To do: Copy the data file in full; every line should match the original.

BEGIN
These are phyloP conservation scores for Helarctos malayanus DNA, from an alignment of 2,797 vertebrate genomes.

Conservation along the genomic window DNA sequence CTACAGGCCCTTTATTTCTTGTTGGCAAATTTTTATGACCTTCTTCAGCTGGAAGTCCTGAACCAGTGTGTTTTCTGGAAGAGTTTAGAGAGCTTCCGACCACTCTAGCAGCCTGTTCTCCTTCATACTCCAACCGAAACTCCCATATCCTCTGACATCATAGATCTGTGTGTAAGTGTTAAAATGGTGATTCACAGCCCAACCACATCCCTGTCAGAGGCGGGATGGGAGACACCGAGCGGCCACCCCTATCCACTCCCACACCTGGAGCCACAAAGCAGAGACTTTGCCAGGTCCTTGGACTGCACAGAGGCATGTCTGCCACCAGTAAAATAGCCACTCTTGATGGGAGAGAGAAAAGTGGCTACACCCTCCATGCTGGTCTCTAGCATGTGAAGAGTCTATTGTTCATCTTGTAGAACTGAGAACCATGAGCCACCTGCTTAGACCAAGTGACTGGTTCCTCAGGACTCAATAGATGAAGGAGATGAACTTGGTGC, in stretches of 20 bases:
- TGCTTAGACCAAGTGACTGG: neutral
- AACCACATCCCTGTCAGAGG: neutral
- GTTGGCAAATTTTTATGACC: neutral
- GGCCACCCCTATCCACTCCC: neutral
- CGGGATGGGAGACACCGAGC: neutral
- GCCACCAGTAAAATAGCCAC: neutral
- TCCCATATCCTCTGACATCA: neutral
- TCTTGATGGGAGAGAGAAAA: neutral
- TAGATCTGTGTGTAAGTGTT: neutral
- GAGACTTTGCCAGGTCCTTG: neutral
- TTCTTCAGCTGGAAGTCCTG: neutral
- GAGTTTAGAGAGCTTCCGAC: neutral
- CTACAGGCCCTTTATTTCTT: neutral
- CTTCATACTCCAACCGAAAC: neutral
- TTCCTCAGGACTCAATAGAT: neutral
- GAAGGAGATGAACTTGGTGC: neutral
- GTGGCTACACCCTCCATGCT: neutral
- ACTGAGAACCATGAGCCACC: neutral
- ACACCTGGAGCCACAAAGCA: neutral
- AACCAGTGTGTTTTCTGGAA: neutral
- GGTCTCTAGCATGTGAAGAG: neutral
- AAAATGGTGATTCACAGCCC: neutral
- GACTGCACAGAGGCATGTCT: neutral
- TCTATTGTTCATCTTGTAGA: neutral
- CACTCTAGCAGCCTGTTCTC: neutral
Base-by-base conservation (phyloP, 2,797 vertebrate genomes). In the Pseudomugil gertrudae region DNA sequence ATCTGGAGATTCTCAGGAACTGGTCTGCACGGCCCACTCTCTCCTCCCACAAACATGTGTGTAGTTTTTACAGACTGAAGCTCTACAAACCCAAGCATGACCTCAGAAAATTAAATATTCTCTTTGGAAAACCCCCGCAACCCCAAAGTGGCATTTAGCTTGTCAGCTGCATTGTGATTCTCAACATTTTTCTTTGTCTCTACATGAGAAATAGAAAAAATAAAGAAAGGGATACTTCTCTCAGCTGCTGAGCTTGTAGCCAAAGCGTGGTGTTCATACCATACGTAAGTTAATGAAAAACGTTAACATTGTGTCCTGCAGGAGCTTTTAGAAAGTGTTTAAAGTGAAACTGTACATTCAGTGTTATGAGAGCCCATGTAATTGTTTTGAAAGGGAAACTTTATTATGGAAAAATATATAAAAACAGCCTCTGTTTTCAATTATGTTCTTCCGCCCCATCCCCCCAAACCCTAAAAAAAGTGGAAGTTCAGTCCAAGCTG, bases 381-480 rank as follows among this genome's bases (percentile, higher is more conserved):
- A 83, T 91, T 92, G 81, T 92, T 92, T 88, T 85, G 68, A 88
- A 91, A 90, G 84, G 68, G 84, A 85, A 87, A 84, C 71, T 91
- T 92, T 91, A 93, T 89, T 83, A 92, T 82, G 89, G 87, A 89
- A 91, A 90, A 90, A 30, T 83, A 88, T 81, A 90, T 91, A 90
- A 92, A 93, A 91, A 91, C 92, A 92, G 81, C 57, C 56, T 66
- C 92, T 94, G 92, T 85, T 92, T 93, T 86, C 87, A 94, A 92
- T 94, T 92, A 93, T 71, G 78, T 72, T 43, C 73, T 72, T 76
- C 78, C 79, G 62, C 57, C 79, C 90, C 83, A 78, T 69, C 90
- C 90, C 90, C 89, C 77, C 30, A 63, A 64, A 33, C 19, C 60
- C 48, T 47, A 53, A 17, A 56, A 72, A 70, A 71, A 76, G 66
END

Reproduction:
These are phyloP conservation scores for Helarctos malayanus DNA, from an alignment of 2,797 vertebrate genomes.

Conservation along the genomic window DNA sequence CTACAGGCCCTTTATTTCTTGTTGGCAAATTTTTATGACCTTCTTCAGCTGGAAGTCCTGAACCAGTGTGTTTTCTGGAAGAGTTTAGAGAGCTTCCGACCACTCTAGCAGCCTGTTCTCCTTCATACTCCAACCGAAACTCCCATATCCTCTGACATCATAGATCTGTGTGTAAGTGTTAAAATGGTGATTCACAGCCCAACCACATCCCTGTCAGAGGCGGGATGGGAGACACCGAGCGGCCACCCCTATCCACTCCCACACCTGGAGCCACAAAGCAGAGACTTTGCCAGGTCCTTGGACTGCACAGAGGCATGTCTGCCACCAGTAAAATAGCCACTCTTGATGGGAGAGAGAAAAGTGGCTACACCCTCCATGCTGGTCTCTAGCATGTGAAGAGTCTATTGTTCATCTTGTAGAACTGAGAACCATGAGCCACCTGCTTAGACCAAGTGACTGGTTCCTCAGGACTCAATAGATGAAGGAGATGAACTTGGTGC, in stretches of 20 bases:
- TGCTTAGACCAAGTGACTGG: neutral
- AACCACATCCCTGTCAGAGG: neutral
- GTTGGCAAATTTTTATGACC: neutral
- GGCCACCCCTATCCACTCCC: neutral
- CGGGATGGGAGACACCGAGC: neutral
- GCCACCAGTAAAATAGCCAC: neutral
- TCCCATATCCTCTGACATCA: neutral
- TCTTGATGGGAGAGAGAAAA: neutral
- TAGATCTGTGTGTAAGTGTT: neutral
- GAGACTTTGCCAGGTCCTTG: neutral
- TTCTTCAGCTGGAAGTCCTG: neutral
- GAGTTTAGAGAGCTTCCGAC: neutral
- CTACAGGCCCTTTATTTCTT: neutral
- CTTCATACTCCAACCGAAAC: neutral
- TTCCTCAGGACTCAATAGAT: neutral
- GAAGGAGATGAACTTGGTGC: neutral
- GTGGCTACACCCTCCATGCT: neutral
- ACTGAGAACCATGAGCCACC: neutral
- ACACCTGGAGCCACAAAGCA: neutral
- AACCAGTGTGTTTTCTGGAA: neutral
- GGTCTCTAGCATGTGAAGAG: neutral
- AAAATGGTGATTCACAGCCC: neutral
- GACTGCACAGAGGCATGTCT: neutral
- TCTATTGTTCATCTTGTAGA: neutral
- CACTCTAGCAGCCTGTTCTC: neutral
Base-by-base conservation (phyloP, 2,797 vertebrate genomes). In the Pseudomugil gertrudae region DNA sequence ATCTGGAGATTCTCAGGAACTGGTCTGCACGGCCCACTCTCTCCTCCCACAAACATGTGTGTAGTTTTTACAGACTGAAGCTCTACAAACCCAAGCATGACCTCAGAAAATTAAATATTCTCTTTGGAAAACCCCCGCAACCCCAAAGTGGCATTTAGCTTGTCAGCTGCATTGTGATTCTCAACATTTTTCTTTGTCTCTACATGAGAAATAGAAAAAATAAAGAAAGGGATACTTCTCTCAGCTGCTGAGCTTGTAGCCAAAGCGTGGTGTTCATACCATACGTAAGTTAATGAAAAACGTTAACATTGTGTCCTGCAGGAGCTTTTAGAAAGTGTTTAAAGTGAAACTGTACATTCAGTGTTATGAGAGCCCATGTAATTGTTTTGAAAGGGAAACTTTATTATGGAAAAATATATAAAAACAGCCTCTGTTTTCAATTATGTTCTTCCGCCCCATCCCCCCAAACCCTAAAAAAAGTGGAAGTTCAGTCCAAGCTG, bases 381-480 rank as follows among this genome's bases (percentile, higher is more conserved):
- A 83, T 91, T 92, G 81, T 92, T 92, T 88, T 85, G 68, A 88
- A 91, A 90, G 84, G 68, G 84, A 85, A 87, A 84, C 71, T 91
- T 92, T 91, A 93, T 89, T 83, A 92, T 82, G 89, G 87, A 89
- A 91, A 90, A 90, A 30, T 83, A 88, T 81, A 90, T 91, A 90
- A 92, A 93, A 91, A 91, C 92, A 92, G 81, C 57, C 56, T 66
- C 92, T 94, G 92, T 85, T 92, T 93, T 86, C 87, A 94, A 92
- T 94, T 92, A 93, T 71, G 78, T 72, T 43, C 73, T 72, T 76
- C 78, C 79, G 62, C 57, C 79, C 90, C 83, A 78, T 69, C 90
- C 90, C 90, C 89, C 77, C 30, A 63, A 64, A 33, C 19, C 60
- C 48, T 47, A 53, A 17, A 56, A 72, A 70, A 71, A 76, G 66